Our ultimate dream is to reintroduce black rhinos into the great Middle Zambezi parks and safari areas – Mana Pools, Sapi and Chewore – where they were totally wiped out during the 1980s and early 90s. But this all costs a lot of money. Since 1984, the Zambezi Society has raised and spent millions of dollars on rhino conservation. We keep our offices and staff small and cost effective; we get into the field so that we know what the real problems are; and we put our money into practical, hard-headed, on-the-ground conservation projects.

Recently, though, a lot of our “traditional” sources of cash have dried up, for much the same reasons that the tourists aren’t coming. In Europe and the USA, wildlife success stories like the black rhino have been swamped by the doom-and-gloom beloved of the international media. Here in Zimbabwe, it’s much the same story – except for one outstanding example: Chisipite Junior School for Girls.

Every year, for the past ten years, girls in Chisipite’s two senior classes have gone out and raised money for the Zambezi Society’s rhino projects. Every December I am invited to their end-of-term assembly; every year they give us a cheque that always astonishes me with its generosity. It’s always been enough to keep several young rhino calves fed, or the anti-poaching rangers provided with boots and backpacks, or at least one of our rhino trackers paid for a year.

These days, with Zimbabwe’s rampant inflation, the cheque runs to millions of local dollars. But it isn’t huge in “real” terms, and we have to spend it as soon as possible, before inflation makes it worthless. Every year, too, I’ve tried to shame the local embassies into matching Chisipite’s donation. And every year I get polite letters “regretting that our project doesn’t fit our current funding strategy.”

Some countries are already offering black rhinos – old male animals usually, nearing the end of their lives – to sport hunters. We can’t do this – yet. But if, one day, we can start moving rhinos back into the Zambezi Valley safari areas, then who knows?

Dick Pitman

To make a donation to the Zambezi Society’s rhino conservation work in Matusadona National Park, click here, and select Zimbabwe - Matusadona National Park from the list of projects.

For more information about the Zambezi Society, visit their website here www.zamsoc.org.

Save the Rhino International works to conserve genetically viable populations of critically endangered rhinoceros species in the wild. We do this by fundraising for and making grants to rhino- and community-based conservation projects in Africa and Asia. To visit their website click here: www.savetherhino.org.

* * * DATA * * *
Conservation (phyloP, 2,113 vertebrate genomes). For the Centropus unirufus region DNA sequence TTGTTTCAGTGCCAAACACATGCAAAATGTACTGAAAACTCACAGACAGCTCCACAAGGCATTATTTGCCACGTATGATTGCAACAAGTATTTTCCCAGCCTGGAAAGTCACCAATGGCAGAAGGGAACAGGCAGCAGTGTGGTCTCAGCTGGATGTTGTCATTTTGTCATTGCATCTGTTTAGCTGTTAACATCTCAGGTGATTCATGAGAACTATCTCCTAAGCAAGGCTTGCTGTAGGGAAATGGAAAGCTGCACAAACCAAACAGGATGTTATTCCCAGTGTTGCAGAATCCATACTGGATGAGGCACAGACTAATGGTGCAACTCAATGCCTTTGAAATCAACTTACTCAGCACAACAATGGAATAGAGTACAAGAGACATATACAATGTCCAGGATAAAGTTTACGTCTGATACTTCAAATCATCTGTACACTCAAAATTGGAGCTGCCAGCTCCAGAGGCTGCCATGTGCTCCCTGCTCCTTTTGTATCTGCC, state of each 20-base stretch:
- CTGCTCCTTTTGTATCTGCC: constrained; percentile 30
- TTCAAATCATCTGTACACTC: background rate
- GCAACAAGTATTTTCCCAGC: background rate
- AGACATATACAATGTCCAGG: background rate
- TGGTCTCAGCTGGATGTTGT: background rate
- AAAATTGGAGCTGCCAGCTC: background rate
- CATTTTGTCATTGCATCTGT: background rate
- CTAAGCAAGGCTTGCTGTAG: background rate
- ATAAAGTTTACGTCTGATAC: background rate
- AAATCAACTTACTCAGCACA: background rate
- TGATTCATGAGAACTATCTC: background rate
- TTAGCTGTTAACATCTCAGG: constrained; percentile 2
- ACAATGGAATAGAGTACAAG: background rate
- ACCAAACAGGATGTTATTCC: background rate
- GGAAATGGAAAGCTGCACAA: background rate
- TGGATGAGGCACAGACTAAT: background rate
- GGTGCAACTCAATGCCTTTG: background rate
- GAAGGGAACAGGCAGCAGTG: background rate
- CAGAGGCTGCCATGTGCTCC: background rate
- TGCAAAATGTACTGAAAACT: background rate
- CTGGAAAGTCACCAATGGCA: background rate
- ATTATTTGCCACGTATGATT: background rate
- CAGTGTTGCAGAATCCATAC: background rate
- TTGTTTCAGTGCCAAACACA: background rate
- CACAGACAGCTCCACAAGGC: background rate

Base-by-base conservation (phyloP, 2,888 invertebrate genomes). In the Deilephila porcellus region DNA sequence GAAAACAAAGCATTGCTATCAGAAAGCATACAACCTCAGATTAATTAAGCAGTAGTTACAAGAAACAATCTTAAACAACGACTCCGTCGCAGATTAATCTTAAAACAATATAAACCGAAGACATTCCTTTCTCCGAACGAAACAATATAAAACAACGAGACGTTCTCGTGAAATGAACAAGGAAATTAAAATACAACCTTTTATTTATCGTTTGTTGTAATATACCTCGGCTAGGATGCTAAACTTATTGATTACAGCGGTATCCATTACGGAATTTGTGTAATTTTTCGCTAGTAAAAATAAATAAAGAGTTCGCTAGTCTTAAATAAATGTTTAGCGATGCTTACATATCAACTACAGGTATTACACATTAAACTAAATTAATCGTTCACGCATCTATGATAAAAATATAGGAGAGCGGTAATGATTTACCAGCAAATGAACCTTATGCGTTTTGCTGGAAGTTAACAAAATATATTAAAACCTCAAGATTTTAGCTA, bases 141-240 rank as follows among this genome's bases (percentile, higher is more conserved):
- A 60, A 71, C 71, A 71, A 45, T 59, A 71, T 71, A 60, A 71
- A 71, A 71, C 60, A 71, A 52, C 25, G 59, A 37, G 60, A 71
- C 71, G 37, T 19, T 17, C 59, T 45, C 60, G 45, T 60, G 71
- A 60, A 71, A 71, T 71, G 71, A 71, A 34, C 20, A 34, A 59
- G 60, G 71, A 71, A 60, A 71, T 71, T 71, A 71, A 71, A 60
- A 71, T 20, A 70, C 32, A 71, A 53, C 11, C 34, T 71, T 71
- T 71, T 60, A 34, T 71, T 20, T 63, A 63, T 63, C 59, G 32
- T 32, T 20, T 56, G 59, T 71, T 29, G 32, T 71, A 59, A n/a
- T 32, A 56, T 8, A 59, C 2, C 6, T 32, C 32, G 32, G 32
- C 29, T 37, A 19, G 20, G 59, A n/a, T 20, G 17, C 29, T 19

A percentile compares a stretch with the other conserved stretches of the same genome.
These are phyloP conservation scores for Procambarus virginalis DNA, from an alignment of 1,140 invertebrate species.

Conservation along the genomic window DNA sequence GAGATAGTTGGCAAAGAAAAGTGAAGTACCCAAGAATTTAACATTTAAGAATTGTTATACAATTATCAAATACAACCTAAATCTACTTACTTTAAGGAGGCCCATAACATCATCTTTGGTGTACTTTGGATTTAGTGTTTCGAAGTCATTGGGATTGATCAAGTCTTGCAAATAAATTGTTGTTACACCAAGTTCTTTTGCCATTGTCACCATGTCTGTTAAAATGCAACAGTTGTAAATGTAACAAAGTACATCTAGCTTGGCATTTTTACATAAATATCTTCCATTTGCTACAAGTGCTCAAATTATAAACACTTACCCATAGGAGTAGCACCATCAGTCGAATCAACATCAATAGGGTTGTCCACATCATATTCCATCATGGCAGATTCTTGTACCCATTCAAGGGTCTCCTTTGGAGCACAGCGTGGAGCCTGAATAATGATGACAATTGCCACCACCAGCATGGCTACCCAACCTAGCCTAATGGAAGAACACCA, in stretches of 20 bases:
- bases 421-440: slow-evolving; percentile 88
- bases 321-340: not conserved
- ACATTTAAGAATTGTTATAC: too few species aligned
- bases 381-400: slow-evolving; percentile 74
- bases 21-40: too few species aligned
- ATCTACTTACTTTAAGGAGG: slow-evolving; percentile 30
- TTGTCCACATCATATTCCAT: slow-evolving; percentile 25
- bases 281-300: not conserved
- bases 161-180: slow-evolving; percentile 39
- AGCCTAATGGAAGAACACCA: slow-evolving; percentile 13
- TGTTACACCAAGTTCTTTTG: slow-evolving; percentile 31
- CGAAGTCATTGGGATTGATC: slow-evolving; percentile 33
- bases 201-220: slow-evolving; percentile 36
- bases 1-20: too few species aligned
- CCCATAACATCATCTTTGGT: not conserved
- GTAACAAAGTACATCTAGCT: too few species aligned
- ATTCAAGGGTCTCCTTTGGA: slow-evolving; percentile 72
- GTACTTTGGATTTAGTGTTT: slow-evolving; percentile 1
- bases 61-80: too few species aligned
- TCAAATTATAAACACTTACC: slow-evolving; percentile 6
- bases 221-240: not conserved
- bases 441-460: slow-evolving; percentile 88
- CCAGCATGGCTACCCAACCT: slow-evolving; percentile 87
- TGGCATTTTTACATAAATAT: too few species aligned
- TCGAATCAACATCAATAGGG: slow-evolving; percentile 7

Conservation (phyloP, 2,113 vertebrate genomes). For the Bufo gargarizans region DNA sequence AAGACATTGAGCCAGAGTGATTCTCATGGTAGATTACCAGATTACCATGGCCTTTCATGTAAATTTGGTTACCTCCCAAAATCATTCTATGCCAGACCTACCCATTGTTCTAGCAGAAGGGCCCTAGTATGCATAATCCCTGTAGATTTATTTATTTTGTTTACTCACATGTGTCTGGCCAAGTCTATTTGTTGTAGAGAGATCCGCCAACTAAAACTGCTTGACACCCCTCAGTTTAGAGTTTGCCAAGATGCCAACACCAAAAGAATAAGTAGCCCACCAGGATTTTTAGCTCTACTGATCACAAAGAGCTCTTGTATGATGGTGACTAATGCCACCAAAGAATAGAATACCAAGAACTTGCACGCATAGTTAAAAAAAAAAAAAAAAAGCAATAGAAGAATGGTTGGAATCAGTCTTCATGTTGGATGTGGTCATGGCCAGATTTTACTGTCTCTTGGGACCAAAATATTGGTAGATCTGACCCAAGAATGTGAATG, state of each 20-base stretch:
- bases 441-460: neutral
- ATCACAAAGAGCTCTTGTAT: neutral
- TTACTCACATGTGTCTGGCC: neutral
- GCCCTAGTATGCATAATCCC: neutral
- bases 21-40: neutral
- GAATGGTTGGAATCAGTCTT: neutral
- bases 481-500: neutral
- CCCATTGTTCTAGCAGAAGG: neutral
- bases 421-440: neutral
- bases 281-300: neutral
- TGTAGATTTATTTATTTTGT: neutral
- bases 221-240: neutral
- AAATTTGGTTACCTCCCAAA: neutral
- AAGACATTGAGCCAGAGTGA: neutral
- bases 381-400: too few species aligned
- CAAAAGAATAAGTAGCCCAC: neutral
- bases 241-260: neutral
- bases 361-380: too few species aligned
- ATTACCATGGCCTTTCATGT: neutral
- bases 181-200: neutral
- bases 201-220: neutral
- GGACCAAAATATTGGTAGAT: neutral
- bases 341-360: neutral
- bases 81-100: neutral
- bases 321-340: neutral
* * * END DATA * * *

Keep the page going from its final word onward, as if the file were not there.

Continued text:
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#2 Guest_nyama_*

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Posted 13 February 2008 - 10:40 AM

However; the Parks Authority depends on its income from tourism and hunting to manage these areas. But ordinary tourists have mostly decided – against a lot of evidence to the contrary – that Zimbabwe’s far too dangerous a place to visit. Hunters seem to be a different breed. While the tourists stay away, the hunters still come, pay their money, enjoy their sport and go safely home again.

During recent weeks I often thought on this - I guess in Kenya the current threats to wildlife by poaching would be much less harmful if they hadn't banned hunting there. Unfortunately photo tourism is only a good weather thing.

#3 Atravelynn

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Posted 20 March 2008 - 01:12 AM

Contrary to many media reports, Zimbabwe still has thriving wildlife populations and a well-managed network of National Parks and safari areas.


Encouraging! I hope the cute little guy in the video makes it--maybe to roam Mana Pools or elsewhere.
When you think of a rhino, think of a tree (African proverb)

#4 Billy

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Posted 25 June 2008 - 03:38 PM

For an expanded view of Dick Pitman and Zimbabwe wildlife, I strongly recommend his new book which was just published last year. It is called, appropriately, "A Wild Life" and it covers a lot of territory. It is poignant and insightful, a very enlightening and entertaining book. A perceptive memoir from a very, very fine man.

Billy Dodson

#5 Guest_nyama_*

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Posted 25 June 2008 - 08:08 PM

Hi Billy, thank you for posting this. A few weeks ago I saw some photos by Dick on ShutterPoint Photography and also read about his book. Last weekend then I was looking for some new books and remembered that book about Lower Zambezi, but unfortunately I hadn't bookmarked that photo site and also had forgotten Dick's full name. Quite frustrating. With your help I've found it again now. Great.

Dick Pitman @ ShutterPoint